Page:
While most people have heard of panic attacks, those who have never had one may have a difficult time appreciating what terrifying experiences they can be. A full-blown panic attack is not just a strong feeling of anxiety but rather an explosion of terror that the brain reserves for only the most horrifying events. Panic attacks are also frequently associated with intense body sensations, and thus are often misinterpreted by those experiencing them as dangerous, physical reactions. Despite being relatively common, panic attacks are often not well understood, and as a result many people suffer needlessly because they are unaware that what they are experiencing is psychological in nature and has an effective treatment.
Panic Attack Basics
The first and most important thing to know about panic attacks is that they are not dangerous. Panic attacks feel dangerous because they engage our brain's emergency system which tells us we are in imminent danger. But like a fire alarm placed to close to a toaster, the emergency systems in the brains of people with panic attacks are issuing false alarms.
Secondly, panic attacks are very treatable and respond exceptionally well to the right type of therapy. Because panic attacks are so unpleasant and often seem like a physical medical problem, people often assume that some type of medication will be necessary for effective treatment. While panic attacks may occur in the course of a disorder for which medication is appropriate and useful, the treatment of panic attacks themselves generally does not require medication. In fact, some anxiety medications prescribed for panic attacks may end up hindering full recovery in the long run.
What is a Panic Attack?
A panic attack is a discrete episode of intense fear that usually peaks within ten minutes and occurs in the absence of any real danger. In contrast to anxiety, which is about bad things that might happen, panic typically involves a sense that something terrible is happening right now. The focus of panic can vary widely, but people experiencing a panic attack frequently fear they are dying, going crazy, or losing control.
Because panic involves the perception of current or imminent danger, the brain sets in motion our "escape" reflexes. These are the physiologic processes evolution endowed us with to help us get out of life-threatening situations. When these processes are engaged, they can result in the following set of symptoms, some or all of which may be experienced during a panic attack.
Even though panic attacks are harmless, given this list of physical sensations, it's not hard to understand why someone having a panic attack might believe something physically dangerous was happening to them.
What Causes Panic Attacks?
Panic attacks come in two general categories - situational and unexpected. Situational panic attacks are triggered by a particular scenario while unexpected panic attacks seem as though they come out of nowhere. For example, someone with a strong fear of public speaking might have a situational panic attack before having to give a speech to a large audience, while someone with unexpected panic attacks would have a difficult time identifying why the panic attack occurred.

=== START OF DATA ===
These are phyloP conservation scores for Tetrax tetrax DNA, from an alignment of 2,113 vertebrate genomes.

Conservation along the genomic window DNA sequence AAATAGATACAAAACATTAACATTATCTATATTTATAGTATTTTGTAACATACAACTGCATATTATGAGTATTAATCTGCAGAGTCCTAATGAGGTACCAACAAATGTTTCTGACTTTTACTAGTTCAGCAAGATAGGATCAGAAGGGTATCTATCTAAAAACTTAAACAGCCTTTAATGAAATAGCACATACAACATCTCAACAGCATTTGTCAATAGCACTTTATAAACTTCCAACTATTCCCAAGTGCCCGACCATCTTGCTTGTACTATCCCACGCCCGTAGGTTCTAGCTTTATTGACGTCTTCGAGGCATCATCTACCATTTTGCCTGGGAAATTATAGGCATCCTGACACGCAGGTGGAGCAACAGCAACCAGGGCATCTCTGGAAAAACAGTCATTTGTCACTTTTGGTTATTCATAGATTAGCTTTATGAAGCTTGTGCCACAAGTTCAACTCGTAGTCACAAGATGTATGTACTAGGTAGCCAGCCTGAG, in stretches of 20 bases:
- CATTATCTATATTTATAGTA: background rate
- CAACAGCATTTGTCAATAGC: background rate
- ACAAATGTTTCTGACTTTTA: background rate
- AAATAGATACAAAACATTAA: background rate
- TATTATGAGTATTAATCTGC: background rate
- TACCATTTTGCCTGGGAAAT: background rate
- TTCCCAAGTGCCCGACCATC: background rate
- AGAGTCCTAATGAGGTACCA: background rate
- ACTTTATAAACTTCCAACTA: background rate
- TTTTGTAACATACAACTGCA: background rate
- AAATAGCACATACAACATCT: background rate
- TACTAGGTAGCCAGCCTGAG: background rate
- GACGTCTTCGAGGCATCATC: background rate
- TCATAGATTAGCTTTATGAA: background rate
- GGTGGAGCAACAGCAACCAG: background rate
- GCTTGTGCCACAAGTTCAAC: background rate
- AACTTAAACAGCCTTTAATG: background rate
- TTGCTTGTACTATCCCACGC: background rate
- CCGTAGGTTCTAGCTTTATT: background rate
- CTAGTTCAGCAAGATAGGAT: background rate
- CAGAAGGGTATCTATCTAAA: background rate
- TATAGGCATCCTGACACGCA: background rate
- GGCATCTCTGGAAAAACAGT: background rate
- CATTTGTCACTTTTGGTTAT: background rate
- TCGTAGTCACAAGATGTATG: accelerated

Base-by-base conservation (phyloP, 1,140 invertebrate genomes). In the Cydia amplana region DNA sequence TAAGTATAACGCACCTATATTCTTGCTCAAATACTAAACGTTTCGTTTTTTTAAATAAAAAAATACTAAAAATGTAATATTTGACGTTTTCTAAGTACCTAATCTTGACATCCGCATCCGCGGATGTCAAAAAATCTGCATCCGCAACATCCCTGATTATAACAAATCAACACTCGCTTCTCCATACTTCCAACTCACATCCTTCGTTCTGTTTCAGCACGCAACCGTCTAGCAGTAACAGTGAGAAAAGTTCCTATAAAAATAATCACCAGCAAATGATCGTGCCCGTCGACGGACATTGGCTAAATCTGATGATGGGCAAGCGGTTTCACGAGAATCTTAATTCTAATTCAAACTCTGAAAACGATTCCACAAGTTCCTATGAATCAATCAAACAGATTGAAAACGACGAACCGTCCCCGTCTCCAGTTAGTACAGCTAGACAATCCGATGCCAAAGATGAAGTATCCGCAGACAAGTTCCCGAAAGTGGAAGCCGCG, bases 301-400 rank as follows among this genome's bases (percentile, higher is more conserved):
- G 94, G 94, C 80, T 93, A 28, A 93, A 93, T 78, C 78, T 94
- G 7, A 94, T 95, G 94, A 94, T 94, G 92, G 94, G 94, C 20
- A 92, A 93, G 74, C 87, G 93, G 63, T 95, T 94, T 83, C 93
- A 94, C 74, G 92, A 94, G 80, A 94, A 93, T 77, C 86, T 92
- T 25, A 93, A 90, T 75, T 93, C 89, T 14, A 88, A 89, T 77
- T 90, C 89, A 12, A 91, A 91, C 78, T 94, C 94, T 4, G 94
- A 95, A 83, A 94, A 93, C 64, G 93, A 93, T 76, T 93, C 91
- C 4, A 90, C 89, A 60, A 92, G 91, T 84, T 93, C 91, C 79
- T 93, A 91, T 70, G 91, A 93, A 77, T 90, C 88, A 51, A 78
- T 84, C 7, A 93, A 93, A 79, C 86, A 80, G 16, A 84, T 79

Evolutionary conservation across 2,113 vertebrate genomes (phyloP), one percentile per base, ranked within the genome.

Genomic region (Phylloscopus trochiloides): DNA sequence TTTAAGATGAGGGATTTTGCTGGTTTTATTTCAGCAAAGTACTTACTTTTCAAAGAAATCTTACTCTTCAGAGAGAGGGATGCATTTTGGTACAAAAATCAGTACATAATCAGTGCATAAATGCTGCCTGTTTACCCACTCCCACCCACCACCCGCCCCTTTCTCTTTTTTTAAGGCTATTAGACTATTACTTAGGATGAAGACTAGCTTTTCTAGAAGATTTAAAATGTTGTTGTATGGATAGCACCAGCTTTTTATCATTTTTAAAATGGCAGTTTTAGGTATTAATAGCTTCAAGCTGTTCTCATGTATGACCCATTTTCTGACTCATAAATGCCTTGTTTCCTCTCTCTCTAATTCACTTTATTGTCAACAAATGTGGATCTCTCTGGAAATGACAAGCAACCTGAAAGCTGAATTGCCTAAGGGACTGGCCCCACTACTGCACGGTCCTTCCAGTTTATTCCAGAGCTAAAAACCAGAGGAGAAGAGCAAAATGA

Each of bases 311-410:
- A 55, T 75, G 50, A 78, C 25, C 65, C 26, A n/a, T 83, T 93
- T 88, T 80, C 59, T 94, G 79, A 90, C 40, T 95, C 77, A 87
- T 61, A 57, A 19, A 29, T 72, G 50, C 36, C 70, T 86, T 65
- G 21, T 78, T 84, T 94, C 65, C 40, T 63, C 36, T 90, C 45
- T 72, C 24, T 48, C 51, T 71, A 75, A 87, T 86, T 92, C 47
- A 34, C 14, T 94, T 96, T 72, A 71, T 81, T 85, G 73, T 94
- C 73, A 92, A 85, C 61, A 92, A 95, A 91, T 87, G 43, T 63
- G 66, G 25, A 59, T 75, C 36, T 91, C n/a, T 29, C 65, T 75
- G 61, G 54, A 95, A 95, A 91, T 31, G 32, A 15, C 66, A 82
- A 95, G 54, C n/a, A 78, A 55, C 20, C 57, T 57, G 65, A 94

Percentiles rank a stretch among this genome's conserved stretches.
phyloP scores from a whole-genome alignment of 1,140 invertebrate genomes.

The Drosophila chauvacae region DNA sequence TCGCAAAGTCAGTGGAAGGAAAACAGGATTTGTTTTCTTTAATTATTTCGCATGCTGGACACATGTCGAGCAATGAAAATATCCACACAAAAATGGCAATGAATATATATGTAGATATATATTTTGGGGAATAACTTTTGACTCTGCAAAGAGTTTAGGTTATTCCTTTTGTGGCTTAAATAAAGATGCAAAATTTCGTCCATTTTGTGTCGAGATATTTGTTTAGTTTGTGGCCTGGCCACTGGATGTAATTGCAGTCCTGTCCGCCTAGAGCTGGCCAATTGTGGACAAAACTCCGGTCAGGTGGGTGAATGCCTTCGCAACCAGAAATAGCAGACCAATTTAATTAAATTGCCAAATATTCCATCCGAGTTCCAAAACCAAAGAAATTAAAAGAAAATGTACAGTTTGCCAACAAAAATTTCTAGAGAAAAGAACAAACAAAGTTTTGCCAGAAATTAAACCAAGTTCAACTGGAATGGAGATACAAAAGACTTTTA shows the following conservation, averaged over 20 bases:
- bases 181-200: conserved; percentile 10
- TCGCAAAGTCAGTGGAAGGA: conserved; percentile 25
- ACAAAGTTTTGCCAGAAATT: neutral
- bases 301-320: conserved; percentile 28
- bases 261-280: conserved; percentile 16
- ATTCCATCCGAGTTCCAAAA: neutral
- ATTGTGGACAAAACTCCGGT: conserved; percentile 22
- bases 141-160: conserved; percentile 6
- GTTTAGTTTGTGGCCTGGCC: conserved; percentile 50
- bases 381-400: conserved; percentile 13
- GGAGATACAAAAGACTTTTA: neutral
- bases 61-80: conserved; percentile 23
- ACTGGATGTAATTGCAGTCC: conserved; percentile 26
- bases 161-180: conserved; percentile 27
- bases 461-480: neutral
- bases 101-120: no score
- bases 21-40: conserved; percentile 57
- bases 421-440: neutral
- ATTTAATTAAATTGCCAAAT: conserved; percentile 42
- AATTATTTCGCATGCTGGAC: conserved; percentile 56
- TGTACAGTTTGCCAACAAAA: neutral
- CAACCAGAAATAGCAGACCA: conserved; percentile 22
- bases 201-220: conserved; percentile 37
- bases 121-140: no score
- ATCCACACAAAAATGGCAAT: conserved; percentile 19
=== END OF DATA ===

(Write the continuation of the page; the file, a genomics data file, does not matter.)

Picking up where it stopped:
For those with situational panic attacks, removing themselves from the feared situation usually will decrease the anxiety and bring the panic attack to an end. Unfortunately, avoidance of feared situations, while effective in the short term, can lead to longer-term problems as the number of avoided situations may grow larger and there is never an opportunity to learn that the situations are actually safe.
Unexpected panic attacks, while they seem like they happen spontaneously, are usually driven by a fear of certain bodily sensations that are misinterpreted as meaning the person is dying, going crazy, or losing control. Over time, people with unexpected panic attacks often develop a fear of panic attacks themselves and then misinterpret the bodily sensations caused by anxiety as meaning that another panic attack is imminent. These types of attacks can be understood as a type of positive-feedback loop between scary thoughts and anxiety-related sensations where a sensation, such as shortness of breath or a rapid heart rate, causes a scary thought, such as "Oh no, this feels like the beginning of a panic attack," which then causes even more shortness of breath and an even faster heart rate, which then leads to another thought such as "It's getting worse, I am definitely about to have another panic attack," which then leads to even more anxiety-related sensations, and so on until the panic attack reaches a peak.
How to Stop Panic Attacks
Cognitive Behavioral Therapy (CBT) is a type of psychotherapy that has been shown to be very effective for the treatment of panic attacks and anxiety disorders in general. Unlike some other types of psychotherapy, CBT involves being taught specific techniques and can be done on your own with the help of a book. That being said, working with a CBT-trained therapist may provide better or more rapid results, particularly for those with more severe anxiety disorders.
In general, CBT takes a three-pronged approach to treating panic attacks and anxiety disorders by targeting the physical symptoms, the inaccurate thinking, and the problematic behaviors that are at the root of the problem.
While a detailed description of CBT is beyond the scope of this article, there are several excellent CBT-based self-help books including Mastery of Your Anxiety and Panic, The Feeling Good Handbook, and Mind over Mood that are very effective for treating panic attacks and anxiety disorders in general. Additional information on anxiety disorders and their treatment can be found at http://www.anxiety.org/